GREEN BAY, Wis. — This was all you needed to see, safety Ron Rice, pointing at the sky. “The sun! It was the sun!” he screamed, as if the refs should throw a flag on Mother Nature.
Sooner or later these Lions will stop pointing at the sun, the moon, the stars, the planets, and finally point at themselves. Because they are no better than a middle-of-the- pack football team with a lousy defense that still thinks it’s entitled to the playoffs by some miracle finish. You can forget that. No miracle finish for this group. The 1996 football season will end for Detroit after the last regular- season game.
That’s not being negative, that’s being realistic.
The sun? Did Rice really blame the sun? Here it was, the first quarter, and Green Bay quarterback Brett Favre had made a rare mistake, heaved a ball into no-man’s land, a perfect interception, it couldn’t have hit Rice better if the ball were metal and he was wearing magnet gloves.
Make no mistake. An interception here would have been huge. The Lions already had a 3-0 lead, and Barry Sanders was cooking. Pick off a pass here, maybe you got an upset going.
Instead, Rice tried to catch it the wrong way, with his fingers instead of his body, and it went off his pads and chin guard before laughing its way onto the ground. The Green Bay drive continued and resulted in a touchdown. The Lions lost.
He blamed the sun?
“That’s because guys on the field were asking me what happened,” Rice would say.
Now, I’m sure Rice is a good guy and a hard-working player (he’s from Eastern Michigan, so we’ll cut him some slack), but this is such a typical pose for the Lions’ defense. How many times have sure interceptions been dropped — and the Lions player slams the ground in disgust? Or a tackle is missed — and the Lions player whacks his hands in disgust?
It is the semaphore of failure, the ballet of defeat. We can talk all we want about the offense, Scott Mitchell and his sudden rib injury, Johnnie Morton and his sudden fall from grace, why they don’t use Barry Sanders more often, but the fact is, this team will never go anywhere with as weak a defense as it has.
That’s not being negative, that’s being observant.
Secondary gets the primary blame
“We’ve got a defense right now that’s not playing very well,” Wayne Fontes said, showing great flair for the obvious, after the 28-18 defeat. Here’s the problem. The Lions like to rush the quarterback. Only they often don’t get to him. And when they don’t, they leave opposing receivers alone with their defensive backs, which is like leaving Charlie Sheen alone with the cast of “Baywatch.”
Take Sunday. The Packers are supposed to be depleted at the receiver position, right? Already lost Robert Brooks and Antonio Freeman? It’s so bad, fans in Green Bay are offering to come down and try out?
So what happens? A guy named Terry Mickens — who had seven catches in his whole career coming into Sunday — catches seven passes against the Lions, including two touchdowns. Terry Mickens?
“We lack the long speed,” Fontes said. “They get behind us.” It’s not just that. It’s not just Ryan McNeil hopelessly chasing Don Beebe on a 65-yard touchdown bomb (McNeil looked like a guy trying to grab a bus as it pulled away.) It’s not just Jocelyn Borgella, on third-and-long, completely lost against Desmond Howard, draping over him and drawing an interference flag for a 41-yard penalty. It’s not just Greg Jeffries, pushing Dorsey Levens out of bounds — after Levens picked up 10 yards on a third-and-8.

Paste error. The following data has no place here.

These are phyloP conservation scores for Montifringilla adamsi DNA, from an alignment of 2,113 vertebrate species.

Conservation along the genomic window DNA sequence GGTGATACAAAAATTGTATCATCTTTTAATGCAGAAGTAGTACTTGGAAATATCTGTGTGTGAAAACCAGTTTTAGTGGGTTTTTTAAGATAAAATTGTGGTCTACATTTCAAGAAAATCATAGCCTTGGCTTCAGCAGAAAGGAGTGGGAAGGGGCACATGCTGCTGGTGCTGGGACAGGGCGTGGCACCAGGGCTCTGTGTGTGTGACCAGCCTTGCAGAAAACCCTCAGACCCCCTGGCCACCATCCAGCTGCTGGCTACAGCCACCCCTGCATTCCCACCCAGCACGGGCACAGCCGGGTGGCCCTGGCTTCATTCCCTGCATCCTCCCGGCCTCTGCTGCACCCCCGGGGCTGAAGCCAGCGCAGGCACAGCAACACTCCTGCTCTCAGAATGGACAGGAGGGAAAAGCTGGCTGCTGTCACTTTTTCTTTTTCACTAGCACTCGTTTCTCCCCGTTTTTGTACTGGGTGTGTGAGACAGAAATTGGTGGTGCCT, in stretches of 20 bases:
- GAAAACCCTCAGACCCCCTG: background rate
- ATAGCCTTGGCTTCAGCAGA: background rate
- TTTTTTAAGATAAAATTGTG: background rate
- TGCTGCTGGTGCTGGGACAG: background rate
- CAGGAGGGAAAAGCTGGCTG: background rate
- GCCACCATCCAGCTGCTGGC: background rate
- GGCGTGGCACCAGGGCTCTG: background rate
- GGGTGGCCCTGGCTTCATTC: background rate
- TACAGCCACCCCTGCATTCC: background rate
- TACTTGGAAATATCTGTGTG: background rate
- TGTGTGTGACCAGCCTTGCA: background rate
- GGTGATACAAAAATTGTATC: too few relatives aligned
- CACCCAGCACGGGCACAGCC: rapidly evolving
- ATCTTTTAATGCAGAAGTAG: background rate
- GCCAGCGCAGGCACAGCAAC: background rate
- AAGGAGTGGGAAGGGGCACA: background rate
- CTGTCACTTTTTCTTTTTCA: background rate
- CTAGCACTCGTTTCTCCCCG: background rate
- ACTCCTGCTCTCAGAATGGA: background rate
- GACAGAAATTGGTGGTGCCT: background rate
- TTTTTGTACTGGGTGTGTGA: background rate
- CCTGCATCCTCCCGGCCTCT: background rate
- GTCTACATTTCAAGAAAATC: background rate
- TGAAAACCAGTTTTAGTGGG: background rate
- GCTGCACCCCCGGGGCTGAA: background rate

It’s all that combined. It’s too slow, too late, too confused, too light. The Lions’ secondary began this year as a question mark. It is now an exclamation point. As “Lousy!”
But what did we expect? You know whom the Lions had out there Sunday? A second-round draft choice, a third-round draft choice, a fourth-round draft choice, two sixth-round draft choices and an undrafted player. And the Lions don’t draft that well.
Outside of Bennie Blades — who plays linebacker as much as safety these days — you know the last time the Lions had a Pro Bowl defensive back?
Lem Barney, in 1977.
That’s not being negative, that’s being historic.
Packers are a team with direction
“Our chant now is ‘Win seven in a row,’ ” said Fontes, who would be annoying if he weren’t so pathetic. There won’t be seven in a row. I know they did it last year. They played also-rans last year. They played Jacksonville, Houston and Tampa Bay twice in that run last year. This year it’s Kansas City, San Francisco, San Diego, Green Bay. Seven in a row? Who’s zooming who?
Sure, the Lions will pull a few surprises. Always do. Maybe a Monday night special. Maybe a Thanksgiving classic. But it won’t be enough. There’s not enough talent, there’s not enough smarts, there’s not enough direction, and, sadly, there’s not enough belief anymore. The act is over. It’s a talented mess of a football team, an untidy room that badly needs cleaning.
You know the worst part? I remember coming here a few years ago when things were bleak for Green Bay. But they hired a great coach and they’ve been building steadily; now you come and everyone from the hotel workers to the airline personnel is wearing Packers jerseys and rightly bragging about a Super Bowl shot. And here’s the Lions, still looking for a compass.
“We’ve played nine games so far,” Herman Moore said, “and we’re yet to play a complete one.”
That’s not being negative, it’s being honest.
Which, come to think of it, is worse.